Hundreds of EVs to be added to Govt's fleet, but minister admits there's still a long way to go

Source: 1News

Hundreds of new electric vehicles are on the way for the Government's fleet, with a large portion going to the Department of Conservation. 

However, EVs still only make up a small part of the Government's car fleet, despite the Government's promise to have a zero-emissions fleet in the next five years. 

The Government is putting up $13.1 million for 422 EVs and charging infrastructure, with Climate Change Minister James Shaw expecting it to prevent 11,600 tonnes of greenhouse gas over the next 10 years. 

Currently, only one per cent of the Government's fleet is electric, with today's announcement pulling it up to four per cent. 

"There's only about 150 EVs at the moment. This announcement today quadruples that to 500, so that's great progress but there's a lot more to go," Shaw said. 

The Government declared a climate emergency in December last year, and with it came a promise to have the public sector reduce emissions and offset any to ensure it is carbon neutral by 2025. Agencies would have to reduce the number of cars in fleets and be required to purchase hybrids and EVs. 

That added to Labour's coalition agreement with NZ First that promised government’s vehicle fleet, where practicable, would become emissions-free by 2025/26.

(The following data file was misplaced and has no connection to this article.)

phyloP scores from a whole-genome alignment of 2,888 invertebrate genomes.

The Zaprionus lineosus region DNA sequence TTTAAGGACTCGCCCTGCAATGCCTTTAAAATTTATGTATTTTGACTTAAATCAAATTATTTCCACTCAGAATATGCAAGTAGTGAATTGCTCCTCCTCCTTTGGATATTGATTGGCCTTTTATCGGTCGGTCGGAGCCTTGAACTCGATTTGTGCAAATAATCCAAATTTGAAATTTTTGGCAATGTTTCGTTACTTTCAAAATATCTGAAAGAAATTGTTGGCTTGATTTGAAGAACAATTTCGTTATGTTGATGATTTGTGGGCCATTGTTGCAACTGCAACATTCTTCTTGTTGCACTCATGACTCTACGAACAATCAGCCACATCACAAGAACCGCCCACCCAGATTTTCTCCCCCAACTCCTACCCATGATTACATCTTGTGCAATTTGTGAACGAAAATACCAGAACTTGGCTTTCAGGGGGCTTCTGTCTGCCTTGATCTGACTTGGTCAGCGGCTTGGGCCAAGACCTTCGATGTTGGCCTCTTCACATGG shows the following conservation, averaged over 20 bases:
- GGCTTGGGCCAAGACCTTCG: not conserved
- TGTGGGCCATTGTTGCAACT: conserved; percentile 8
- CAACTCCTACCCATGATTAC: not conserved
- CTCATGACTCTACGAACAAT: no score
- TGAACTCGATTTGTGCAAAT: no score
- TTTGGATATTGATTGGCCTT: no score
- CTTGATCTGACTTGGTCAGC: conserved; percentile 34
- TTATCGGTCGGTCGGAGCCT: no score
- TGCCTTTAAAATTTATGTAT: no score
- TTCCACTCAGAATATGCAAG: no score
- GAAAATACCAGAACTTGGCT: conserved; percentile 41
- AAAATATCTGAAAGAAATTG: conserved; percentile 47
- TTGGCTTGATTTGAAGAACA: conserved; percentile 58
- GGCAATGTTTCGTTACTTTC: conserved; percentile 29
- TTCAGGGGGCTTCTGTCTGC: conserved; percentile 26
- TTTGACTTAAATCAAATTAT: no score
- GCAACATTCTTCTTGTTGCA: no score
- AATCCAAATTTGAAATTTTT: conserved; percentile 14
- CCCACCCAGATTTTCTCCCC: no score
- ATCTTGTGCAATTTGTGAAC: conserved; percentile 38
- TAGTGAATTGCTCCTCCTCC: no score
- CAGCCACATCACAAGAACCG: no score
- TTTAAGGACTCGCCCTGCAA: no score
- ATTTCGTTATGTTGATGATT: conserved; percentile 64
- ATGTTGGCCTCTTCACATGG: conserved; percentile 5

"I'm reluctant to say it's off the table," Shaw said. 

"It's going to be very challenging and certainly the Covid crisis and the impact on supply chains hasn't made things any easier."

The Department of Conservation will be receiving $4 million for 118 new electric vehicles and charging stations, with the stations costing $10,000 each. 

One of DOC's current EVs is on Stewart Island/Rakiura, but it has no charging station so needs to run on petrol or charge on a diesel generator. The utes needed for the rest of the fleet would not be ready to buy for at least another year. 

Barbara Kuriger of National said her party wanted to see more electric cars, "but the delivery on this is appalling".

Greenpeace also said the Government was being too slow, with Amanda Larsson calling it a "tiny, baby step" in the context of the climate crisis. 

"The Government has both a mandate and the means to be making big leaps and bounds to clean up transport."